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post #1 of 65 (permalink) Old 02-13-2011, 06:07 PM Thread Starter
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What is powder good for?

What is powder good for?

If there's too much powder your board gets stuck.

Powder seems good to land in if you're landing off an epic jump.

Aside from that - too much powder seems like an obstacle like quicksand.

What are your thoughts on this?

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post #2 of 65 (permalink) Old 02-13-2011, 06:14 PM
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Never thought about it but very good question. For me it is quiet, soft, pretty and fast if you ride it correctly. It is also forgiving if you are trying to carve or anything else new for you. Just my two cents...
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post #3 of 65 (permalink) Old 02-13-2011, 06:17 PM
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post #4 of 65 (permalink) Old 02-13-2011, 06:18 PM
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If you don't know how to ride powder it can be a terrible experience, if you do know how to ride it, it is the reason to own a board...BR
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post #5 of 65 (permalink) Old 02-13-2011, 06:19 PM
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I can honestly say i live for powder. I have been out west 2 times this year(jackson hole, steamboat). Yes it is a pain at first if you have no idea how to ride it but in the end i love it more than anything. Words cant describe when i go on a glade run with 2ft of fresh stuff. I am fairly young but all i think about all day is my next trip out west. Shredding pow. That is why the ski bum life style inspires me
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post #6 of 65 (permalink) Old 02-13-2011, 06:26 PM
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I live for powder, that's all I would ride if I had the choice. If your getting stuck find some steeper terrain. There is no such thing as too much powder.
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post #7 of 65 (permalink) Old 02-13-2011, 06:34 PM Thread Starter
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Originally Posted by freshy View Post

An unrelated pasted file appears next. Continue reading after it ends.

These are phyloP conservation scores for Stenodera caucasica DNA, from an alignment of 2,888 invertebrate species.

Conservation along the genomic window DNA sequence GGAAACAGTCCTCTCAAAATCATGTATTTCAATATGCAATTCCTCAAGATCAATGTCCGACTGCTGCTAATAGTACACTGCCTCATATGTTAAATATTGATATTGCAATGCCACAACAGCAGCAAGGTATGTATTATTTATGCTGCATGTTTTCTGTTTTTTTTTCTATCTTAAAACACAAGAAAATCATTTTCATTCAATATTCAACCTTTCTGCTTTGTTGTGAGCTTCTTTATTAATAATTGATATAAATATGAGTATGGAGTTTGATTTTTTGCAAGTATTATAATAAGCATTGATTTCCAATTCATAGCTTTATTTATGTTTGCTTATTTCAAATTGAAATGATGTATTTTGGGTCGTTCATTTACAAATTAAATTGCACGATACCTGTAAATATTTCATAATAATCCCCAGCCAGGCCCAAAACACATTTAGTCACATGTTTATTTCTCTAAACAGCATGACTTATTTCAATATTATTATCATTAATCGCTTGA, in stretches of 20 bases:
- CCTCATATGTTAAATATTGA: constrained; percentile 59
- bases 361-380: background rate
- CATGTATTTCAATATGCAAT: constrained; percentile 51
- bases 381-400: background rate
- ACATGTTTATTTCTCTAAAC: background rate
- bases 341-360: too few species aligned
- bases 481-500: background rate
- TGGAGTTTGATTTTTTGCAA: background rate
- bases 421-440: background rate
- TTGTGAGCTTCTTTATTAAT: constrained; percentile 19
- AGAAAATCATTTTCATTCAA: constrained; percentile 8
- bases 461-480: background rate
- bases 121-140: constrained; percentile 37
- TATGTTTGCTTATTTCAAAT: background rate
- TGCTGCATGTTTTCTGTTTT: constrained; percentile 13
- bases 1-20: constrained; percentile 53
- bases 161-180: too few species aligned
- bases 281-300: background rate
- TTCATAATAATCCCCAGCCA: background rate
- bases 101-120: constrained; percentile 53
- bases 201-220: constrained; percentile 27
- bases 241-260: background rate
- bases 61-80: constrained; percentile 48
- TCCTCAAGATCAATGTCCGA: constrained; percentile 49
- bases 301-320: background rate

I live for powder, that's all I would ride if I had the choice. If your getting stuck find some steeper terrain. There is no such thing as too much powder.
Ok - thanks for that perspective.

So I'm guessing that 1 foot of powder is generally considered deep powder at most ski resorts.

How much of an angle should the slope have for me to shred 1 foot of powder effectively?
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post #8 of 65 (permalink) Old 02-13-2011, 06:40 PM
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This season was my first real pow experience when I went to Tahoe. At first, I was so tired from getting stuck. Then I realized that it was because I kept slowing down for my wife and her sister. I quickly learned from it and just said "meet you at the bottom".

Let me tell you something, if you keep your speed and learn how to surf the pow (I'm saying surf because you can't carve pow like you do groomers when it's deep), there's nothing else like it. I couldn't get enough. Even when I hit transitions into the groomers, I found myself avoiding the groomed middle and riding down the sides where all the novices left it untouched.

Words can't describe my love for pow now and I'm already excited for my next trip next season. If I had a choice, pow would be all I ride as well.

By the way, I'd much, much, much rather be jumping into pow than having to worry about clearing a knuckle to an icey landing.


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post #9 of 65 (permalink) Old 02-13-2011, 06:42 PM
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Quote:
Originally Posted by snowman123456 View Post
Ok - thanks for that perspective.

So I'm guessing that 1 foot of powder is generally considered deep powder at most ski resorts.

How much of an angle should the slope have for me to shred 1 foot of powder effectively?
1 foot...not deep....4+ feet
slope angle depends on pow type, board and your skills...yesterday, shredding 1 foot deep on non powder board with maybe/idk 20 degrees


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Last edited by wrathfuldeity; 02-13-2011 at 06:46 PM.
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post #10 of 65 (permalink) Old 02-13-2011, 06:44 PM
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Originally Posted by snowman123456 View Post
Ok - thanks for that perspective.

So I'm guessing that 1 foot of powder is generally considered deep powder at most ski resorts.

How much of an angle should the slope have for me to shred 1 foot of powder effectively?

You just need to spend more time doing it, as long as you have speed, you can get through flat spots, but you cannot let the front of the board sink. It takes time to learn to ride it. I am in CO and you can usually find a foot in the tree much of the time by learning good spots and the wind. On days when storms come through, you can find it almost anywhere on the mountain. But the few times a year when you can get the snow between knee and waist deep are the money days. I am typically only up on the weekends, so I get fewer of those than I did in the past, but it does not get better than have a face full of snow and you did not fall to get it
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